"Clarifying requirements for operational plan consistency with higher level plans and having a clear definition about consistency has been quite helpful," notes Marty Osberg, forest development legislation and policy forester at MoF (387-7795, "It is now clear that forest development plans (FDP) must be consistent with higher level plans, and silviculture prescriptions must be consistent with FDPs in effect when the prescription is submitted for district manager's approval. A FDP meets the test of consistency if the activities proposed are not in material conflict with a higher level plan that applies to the area. In other words, carrying out the proposed activities will not prevent the higher level plan objective from being achieved."

Silviculture prescriptions are now simpler since harvesting, rehabilitation and reforestation methods needn't be spelled out -- instead these plans must state clear standards to be achieved and the site conditions that must exist after harvesting and silviculture treatments have been completed.

Another OPR amendment aimed at streamlining planning is dropping the requirement for submitting logging plans for agency approval.

"We expect logging companies will continue to prepare logging plans for their own internal operational management purposes," notes Osberg. "As well, having their own logging plans is one way of demonstrating due diligence in conducting appropriate operations. Now, though, they don't need government approval to amend a logging plan."

Increased certainty has been a key goal for industry, as companies need to coordinate personnel, equipment, suppliers, markets and financing on a multi-year basis. OPR amendments have introduced a gated approval process for cutblocks, Osberg explains.

"When a category A cutblock is included in an approved FDP, it will not be subject to review and approval in future FDP submissions, provided the licensee has completed required site-level assessments," says Osberg. "We say the gate is closed and latched -- it is a done deal."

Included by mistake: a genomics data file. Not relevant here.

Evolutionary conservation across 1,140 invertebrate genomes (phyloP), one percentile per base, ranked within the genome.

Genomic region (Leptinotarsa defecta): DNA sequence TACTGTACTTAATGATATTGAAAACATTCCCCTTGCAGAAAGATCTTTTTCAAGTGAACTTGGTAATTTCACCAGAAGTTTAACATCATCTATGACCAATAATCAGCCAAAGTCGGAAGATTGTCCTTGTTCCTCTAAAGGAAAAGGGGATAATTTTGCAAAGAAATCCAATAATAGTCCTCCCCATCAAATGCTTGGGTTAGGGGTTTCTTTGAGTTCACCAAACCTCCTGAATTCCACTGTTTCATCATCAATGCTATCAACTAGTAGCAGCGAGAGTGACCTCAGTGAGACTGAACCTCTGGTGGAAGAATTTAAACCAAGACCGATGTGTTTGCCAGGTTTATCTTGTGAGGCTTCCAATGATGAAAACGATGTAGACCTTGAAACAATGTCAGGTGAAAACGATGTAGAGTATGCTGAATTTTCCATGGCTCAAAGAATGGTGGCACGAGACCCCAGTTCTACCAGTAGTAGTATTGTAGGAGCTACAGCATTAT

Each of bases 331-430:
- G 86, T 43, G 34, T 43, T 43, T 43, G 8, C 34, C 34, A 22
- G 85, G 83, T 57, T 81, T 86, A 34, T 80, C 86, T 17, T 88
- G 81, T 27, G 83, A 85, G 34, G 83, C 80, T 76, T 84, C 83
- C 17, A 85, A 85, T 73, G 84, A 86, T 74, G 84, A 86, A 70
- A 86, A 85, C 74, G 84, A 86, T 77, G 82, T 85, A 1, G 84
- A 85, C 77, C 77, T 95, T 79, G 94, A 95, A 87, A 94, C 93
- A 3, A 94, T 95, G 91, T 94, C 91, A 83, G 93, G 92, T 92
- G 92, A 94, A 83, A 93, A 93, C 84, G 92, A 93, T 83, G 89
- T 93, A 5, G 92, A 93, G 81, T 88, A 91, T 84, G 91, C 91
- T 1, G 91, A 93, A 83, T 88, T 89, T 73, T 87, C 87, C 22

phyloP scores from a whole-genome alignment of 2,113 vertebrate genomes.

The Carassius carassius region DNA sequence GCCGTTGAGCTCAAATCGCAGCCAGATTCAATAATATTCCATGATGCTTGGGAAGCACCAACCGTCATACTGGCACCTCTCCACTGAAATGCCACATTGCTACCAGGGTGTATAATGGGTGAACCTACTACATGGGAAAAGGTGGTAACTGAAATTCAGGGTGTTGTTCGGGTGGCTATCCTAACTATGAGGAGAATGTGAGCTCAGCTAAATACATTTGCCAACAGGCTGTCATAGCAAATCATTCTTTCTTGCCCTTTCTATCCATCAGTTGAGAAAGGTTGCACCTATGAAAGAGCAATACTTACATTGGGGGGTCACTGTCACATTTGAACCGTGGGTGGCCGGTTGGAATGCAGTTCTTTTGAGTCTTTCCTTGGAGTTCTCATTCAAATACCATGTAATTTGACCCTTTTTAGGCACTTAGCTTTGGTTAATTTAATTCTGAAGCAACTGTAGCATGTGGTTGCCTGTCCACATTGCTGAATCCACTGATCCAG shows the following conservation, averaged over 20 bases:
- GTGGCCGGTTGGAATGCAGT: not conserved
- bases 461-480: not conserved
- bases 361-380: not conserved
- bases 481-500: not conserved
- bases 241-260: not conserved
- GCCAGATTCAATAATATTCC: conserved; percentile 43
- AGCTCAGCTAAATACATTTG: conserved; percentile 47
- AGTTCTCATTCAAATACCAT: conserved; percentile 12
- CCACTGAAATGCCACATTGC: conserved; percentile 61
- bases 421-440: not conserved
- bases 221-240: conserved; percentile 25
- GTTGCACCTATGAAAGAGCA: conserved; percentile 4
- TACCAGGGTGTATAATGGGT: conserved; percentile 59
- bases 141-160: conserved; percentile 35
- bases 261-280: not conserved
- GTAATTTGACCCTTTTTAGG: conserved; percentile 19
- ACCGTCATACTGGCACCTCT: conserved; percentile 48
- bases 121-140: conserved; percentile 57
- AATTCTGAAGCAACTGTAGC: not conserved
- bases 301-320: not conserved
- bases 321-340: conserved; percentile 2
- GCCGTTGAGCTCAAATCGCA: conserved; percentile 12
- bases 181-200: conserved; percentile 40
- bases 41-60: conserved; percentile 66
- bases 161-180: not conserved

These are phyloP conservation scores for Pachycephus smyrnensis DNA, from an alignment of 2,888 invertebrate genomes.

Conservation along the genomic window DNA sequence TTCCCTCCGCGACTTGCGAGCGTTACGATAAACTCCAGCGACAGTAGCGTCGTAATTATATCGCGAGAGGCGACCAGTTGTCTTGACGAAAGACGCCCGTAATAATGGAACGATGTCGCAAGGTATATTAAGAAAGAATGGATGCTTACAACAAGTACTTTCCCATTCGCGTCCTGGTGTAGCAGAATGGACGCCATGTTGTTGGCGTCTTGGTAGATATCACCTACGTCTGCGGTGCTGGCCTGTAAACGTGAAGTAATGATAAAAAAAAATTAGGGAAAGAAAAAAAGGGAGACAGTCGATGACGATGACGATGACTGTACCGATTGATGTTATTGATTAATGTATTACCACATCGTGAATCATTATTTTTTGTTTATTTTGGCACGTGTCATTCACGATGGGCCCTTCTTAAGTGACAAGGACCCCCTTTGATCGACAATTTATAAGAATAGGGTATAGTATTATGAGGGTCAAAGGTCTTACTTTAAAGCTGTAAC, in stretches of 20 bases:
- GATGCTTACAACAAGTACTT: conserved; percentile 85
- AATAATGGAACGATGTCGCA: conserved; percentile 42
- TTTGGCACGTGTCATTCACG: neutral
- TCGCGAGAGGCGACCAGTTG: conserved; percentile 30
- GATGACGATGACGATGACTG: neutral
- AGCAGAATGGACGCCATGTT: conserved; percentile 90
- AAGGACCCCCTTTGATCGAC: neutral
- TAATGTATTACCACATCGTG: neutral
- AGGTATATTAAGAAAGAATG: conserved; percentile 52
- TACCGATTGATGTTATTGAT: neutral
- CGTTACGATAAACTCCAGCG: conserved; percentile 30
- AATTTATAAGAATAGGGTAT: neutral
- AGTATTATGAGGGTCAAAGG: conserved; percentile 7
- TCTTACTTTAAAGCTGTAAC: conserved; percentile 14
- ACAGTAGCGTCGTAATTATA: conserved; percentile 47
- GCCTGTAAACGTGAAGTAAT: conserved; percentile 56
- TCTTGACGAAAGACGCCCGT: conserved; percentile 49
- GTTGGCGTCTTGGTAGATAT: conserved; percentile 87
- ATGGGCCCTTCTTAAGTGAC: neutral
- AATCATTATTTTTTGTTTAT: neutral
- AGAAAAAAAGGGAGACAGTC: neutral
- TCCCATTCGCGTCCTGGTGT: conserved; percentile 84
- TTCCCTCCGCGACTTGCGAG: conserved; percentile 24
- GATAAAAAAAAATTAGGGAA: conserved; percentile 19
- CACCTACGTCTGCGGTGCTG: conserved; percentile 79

However the gate isn't considered latched, says Osberg, if those assessments haven't been completed. Until that point, there are some specific circumstances that allow the district manager and designated environmental official to reconsider a previous approval. These conditions, including a new higher level plan being declared or the establishment of a wildlife habitat area, are spelled out in sections 21 of the OPR.

The impact of higher level plan objectives on operational activities has been clarified somewhat through the amendments. For example, section 68 explains how a HLP can set green-up standards which may differ from the default standards. And section 11 clarifies that a HLP may specify a different limit for maximum allowable cutblock sizes that applies to an area or specify conditions that must be met for larger cutblock sizes to be approved.

Objectives writing guide and training materials released

The Guide to Writing Resource Objectives and Strategies has been released, representing the culmination of almost a year of workshops, research and consultations involving upwards of 100 planners from government, industry, environmental groups and other stakeholders.

The Objectives Project's intent has been to provide guidance materials for planners, notes Allan Lidstone, senior planning specialist at MoF (250-387-8372, allan.lidstone@gems6. "We have distributed the printed version to all regional and district offices of MoF and MELP, as well as to other ministries, forest companies and environmental groups. Currently there is a web version viewable in Acrobat PDF format, and within a month the Guide will be also available in HTML."

"To facilitate widespread and early adoption of the Guide, we've produced training materials and pilot-tested delivery in a workshop setting. The workbook and instructors guide were well received, and required only minor tweaking."

The Guide's purpose is to:

  • encourage the preparation of objectives and strategies that are consistently high in quality,

  • promote the writing of objectives and strategies that are easy to use and interpret, and

  • help make the planning process more efficient.

There are 17 guidelines for writing objectives and strategies. One highlight is Guideline 7 - Connect with the Issues. The examples on issues analysis provided in the Guide and supplemented by other material in the workbook, have been enthusiastically received by planning practitioners at pilot training workshops. Breaking an issue into symptoms, causes, responses and then corresponding goals, objectives and strategies, emerges as a key approach to successful planning.